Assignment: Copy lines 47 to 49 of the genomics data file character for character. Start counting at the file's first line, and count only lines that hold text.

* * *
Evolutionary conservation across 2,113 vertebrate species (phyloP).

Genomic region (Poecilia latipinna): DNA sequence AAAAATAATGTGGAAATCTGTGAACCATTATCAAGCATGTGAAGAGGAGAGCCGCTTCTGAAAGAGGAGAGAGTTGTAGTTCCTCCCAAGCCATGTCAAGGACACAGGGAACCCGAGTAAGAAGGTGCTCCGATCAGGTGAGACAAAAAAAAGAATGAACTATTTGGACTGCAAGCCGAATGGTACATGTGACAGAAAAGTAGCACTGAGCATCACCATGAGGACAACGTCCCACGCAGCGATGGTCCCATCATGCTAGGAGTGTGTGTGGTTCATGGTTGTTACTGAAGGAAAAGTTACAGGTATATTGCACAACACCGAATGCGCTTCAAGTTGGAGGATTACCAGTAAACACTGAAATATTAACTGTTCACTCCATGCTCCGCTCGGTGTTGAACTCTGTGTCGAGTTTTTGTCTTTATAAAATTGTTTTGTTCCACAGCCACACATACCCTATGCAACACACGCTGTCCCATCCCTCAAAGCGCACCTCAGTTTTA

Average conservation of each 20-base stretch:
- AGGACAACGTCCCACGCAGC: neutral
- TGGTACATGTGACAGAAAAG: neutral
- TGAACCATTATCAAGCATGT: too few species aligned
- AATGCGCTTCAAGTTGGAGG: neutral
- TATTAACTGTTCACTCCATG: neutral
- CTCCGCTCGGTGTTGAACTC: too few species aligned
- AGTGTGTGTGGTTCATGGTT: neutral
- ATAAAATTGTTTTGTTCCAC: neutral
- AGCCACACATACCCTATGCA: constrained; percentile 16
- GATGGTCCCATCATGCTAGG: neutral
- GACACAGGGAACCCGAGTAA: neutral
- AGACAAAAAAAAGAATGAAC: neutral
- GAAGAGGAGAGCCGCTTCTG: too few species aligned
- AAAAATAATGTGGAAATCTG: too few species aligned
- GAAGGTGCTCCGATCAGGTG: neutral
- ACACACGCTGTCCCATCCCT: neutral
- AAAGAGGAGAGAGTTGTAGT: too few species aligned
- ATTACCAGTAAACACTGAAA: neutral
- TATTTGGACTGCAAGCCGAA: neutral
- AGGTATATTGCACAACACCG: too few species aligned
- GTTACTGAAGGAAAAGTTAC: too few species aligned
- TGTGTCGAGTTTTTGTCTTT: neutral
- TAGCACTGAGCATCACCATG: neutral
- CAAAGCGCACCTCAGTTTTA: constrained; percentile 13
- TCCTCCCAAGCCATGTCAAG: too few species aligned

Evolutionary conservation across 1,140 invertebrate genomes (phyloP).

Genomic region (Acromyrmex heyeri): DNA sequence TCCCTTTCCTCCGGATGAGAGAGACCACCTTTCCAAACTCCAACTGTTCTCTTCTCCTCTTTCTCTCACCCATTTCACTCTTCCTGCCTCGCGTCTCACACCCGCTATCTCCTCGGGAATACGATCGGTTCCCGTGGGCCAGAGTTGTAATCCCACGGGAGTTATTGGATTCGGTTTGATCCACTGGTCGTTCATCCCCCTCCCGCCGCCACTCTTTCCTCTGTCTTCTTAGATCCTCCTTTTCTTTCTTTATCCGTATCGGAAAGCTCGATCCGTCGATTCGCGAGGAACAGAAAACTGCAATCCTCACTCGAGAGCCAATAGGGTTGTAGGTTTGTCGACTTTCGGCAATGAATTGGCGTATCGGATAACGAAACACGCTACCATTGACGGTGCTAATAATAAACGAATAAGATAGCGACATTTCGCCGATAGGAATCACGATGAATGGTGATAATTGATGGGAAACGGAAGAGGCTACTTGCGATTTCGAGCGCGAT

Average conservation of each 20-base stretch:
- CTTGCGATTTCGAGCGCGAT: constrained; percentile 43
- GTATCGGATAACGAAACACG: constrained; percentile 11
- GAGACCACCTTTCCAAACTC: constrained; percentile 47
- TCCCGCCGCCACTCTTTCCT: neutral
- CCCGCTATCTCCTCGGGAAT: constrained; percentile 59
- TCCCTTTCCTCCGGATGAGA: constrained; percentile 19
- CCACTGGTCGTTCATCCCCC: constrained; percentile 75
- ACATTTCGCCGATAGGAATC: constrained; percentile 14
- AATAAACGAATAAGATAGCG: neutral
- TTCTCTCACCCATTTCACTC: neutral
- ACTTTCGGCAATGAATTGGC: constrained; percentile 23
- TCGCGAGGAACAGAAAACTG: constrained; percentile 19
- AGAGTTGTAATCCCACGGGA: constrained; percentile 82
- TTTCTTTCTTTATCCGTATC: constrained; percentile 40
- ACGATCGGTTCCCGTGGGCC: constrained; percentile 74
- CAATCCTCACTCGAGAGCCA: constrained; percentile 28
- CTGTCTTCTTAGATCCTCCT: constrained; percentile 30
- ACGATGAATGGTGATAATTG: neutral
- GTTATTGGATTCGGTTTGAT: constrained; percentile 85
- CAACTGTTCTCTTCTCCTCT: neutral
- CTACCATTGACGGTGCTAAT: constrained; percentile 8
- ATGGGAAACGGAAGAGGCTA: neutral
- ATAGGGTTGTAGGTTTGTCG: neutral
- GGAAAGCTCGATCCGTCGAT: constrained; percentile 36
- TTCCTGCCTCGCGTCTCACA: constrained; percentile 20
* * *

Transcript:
- CAATCCTCACTCGAGAGCCA: constrained; percentile 28
- CTGTCTTCTTAGATCCTCCT: constrained; percentile 30
- ACGATGAATGGTGATAATTG: neutral